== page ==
Often thought of as a niche southern tradition, the groom’s cake has become increasingly popular everywhere – Prince William even chose an elegantly decorated but unconventional biscuit cake for 2011’s royal wedding.
Although historical accounts vary, one theory states that the groom’s cake originated in the 17th century as a rich, dark fruit cake baked by the groom’s parents that was then wrapped in small packages and distributed to guests to enjoy on their long trip home. (Some people still slice it and send it home as a favor.) According to legend, if an unwed woman placed the pastry beneath her pillow, she would dream of her future husband, says Marina Sousa, a celebrity pastry chef and cake artist who has won numerous Food Network Challenges.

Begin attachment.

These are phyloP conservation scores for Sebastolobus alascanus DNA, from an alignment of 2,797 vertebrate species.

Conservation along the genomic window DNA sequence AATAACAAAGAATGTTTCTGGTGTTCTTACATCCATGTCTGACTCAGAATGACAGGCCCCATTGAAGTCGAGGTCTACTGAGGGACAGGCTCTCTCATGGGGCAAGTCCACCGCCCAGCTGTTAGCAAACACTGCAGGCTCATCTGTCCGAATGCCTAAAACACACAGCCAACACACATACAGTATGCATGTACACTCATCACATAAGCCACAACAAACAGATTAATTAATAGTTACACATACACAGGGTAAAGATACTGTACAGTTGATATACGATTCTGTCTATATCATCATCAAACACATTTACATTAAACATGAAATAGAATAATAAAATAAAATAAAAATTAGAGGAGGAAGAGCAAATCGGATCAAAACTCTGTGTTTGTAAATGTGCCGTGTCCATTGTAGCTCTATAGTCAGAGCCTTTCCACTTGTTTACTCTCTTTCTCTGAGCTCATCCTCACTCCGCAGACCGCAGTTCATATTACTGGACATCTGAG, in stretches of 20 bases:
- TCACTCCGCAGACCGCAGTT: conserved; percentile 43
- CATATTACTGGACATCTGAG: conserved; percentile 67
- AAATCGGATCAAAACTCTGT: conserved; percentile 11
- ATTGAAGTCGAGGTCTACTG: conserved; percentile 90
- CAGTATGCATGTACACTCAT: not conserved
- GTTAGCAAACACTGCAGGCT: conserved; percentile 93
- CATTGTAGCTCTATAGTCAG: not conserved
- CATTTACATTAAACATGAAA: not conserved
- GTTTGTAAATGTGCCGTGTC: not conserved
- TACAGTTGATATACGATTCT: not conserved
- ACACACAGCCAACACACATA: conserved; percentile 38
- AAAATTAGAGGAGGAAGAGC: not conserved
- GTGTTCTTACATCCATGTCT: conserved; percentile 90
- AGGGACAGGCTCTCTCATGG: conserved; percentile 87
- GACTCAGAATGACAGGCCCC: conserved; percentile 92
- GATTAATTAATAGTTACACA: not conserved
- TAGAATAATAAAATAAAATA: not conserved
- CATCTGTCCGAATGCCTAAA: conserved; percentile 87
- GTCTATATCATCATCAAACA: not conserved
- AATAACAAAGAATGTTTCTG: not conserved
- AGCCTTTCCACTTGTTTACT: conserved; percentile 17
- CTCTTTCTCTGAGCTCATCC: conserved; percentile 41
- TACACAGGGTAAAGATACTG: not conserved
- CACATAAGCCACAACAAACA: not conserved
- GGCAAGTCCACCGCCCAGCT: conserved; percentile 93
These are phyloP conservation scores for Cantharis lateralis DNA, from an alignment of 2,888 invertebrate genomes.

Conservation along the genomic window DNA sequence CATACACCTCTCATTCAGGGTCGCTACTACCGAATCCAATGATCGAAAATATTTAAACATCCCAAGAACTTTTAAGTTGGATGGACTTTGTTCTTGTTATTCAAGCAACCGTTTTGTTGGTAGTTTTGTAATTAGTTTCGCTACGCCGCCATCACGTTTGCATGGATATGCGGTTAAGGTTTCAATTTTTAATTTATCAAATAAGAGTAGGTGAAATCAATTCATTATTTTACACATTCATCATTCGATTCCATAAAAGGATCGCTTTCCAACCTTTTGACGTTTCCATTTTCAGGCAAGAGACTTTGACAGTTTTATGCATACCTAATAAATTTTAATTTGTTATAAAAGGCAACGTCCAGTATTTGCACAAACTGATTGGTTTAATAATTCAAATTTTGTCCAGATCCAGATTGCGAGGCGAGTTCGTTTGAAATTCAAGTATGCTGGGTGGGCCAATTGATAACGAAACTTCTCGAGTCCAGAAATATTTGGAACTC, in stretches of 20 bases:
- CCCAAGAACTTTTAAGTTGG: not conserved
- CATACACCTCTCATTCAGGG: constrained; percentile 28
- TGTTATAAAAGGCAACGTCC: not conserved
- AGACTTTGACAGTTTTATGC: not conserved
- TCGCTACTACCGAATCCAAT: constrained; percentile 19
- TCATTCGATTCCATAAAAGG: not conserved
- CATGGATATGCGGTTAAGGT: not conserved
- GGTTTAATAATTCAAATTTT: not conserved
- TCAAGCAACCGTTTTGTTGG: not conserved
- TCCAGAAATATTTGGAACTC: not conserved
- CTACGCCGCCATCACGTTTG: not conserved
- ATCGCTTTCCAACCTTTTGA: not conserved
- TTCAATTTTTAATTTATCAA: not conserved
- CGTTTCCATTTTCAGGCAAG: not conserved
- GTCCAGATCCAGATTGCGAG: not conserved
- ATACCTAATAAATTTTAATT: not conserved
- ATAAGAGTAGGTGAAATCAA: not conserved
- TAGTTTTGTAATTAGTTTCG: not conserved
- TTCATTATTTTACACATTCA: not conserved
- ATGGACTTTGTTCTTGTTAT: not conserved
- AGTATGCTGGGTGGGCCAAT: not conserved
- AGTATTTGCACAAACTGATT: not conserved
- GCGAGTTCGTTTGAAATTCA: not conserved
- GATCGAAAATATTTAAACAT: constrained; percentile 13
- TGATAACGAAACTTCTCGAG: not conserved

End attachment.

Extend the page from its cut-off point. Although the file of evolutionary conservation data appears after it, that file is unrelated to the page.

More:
These days, the groom’s cake may make its appearance at the reception, (separate from the wedding cake), where all the guests can share in the creativity. “But I often feel like the detail and magnitude can overshadow the wedding cake, so I always like it when couples choose to serve it at the rehearsal dinner,” says Sousa, who owns Just Cake cake studio in Capitola, Calif. Chocolate and candy flavors always are popular, but Sousa has also found that childhood-invoking Funfetti-style cakes are a groom favorite, as is red velvet.
On the whimsical end of the design spectrum, the groom’s cake is a great way to showcase his passions or background in an event that is often largely about the bride. “I’ve done everything from sports themes to a replica of a fraternity house, a couple dancing in the Stanford water fountain, the groom’s favorite car and a wolf howling at the moon, for a groom named Wolfe,” Sousa says.
But if you’re looking for a sophisticated twist, separate cakes taste just as sweet. Sousa has always wanted to do one that was simply labeled “groom’s cake,” – paired with a wedding cake labeled “bride’s cake,” of course.
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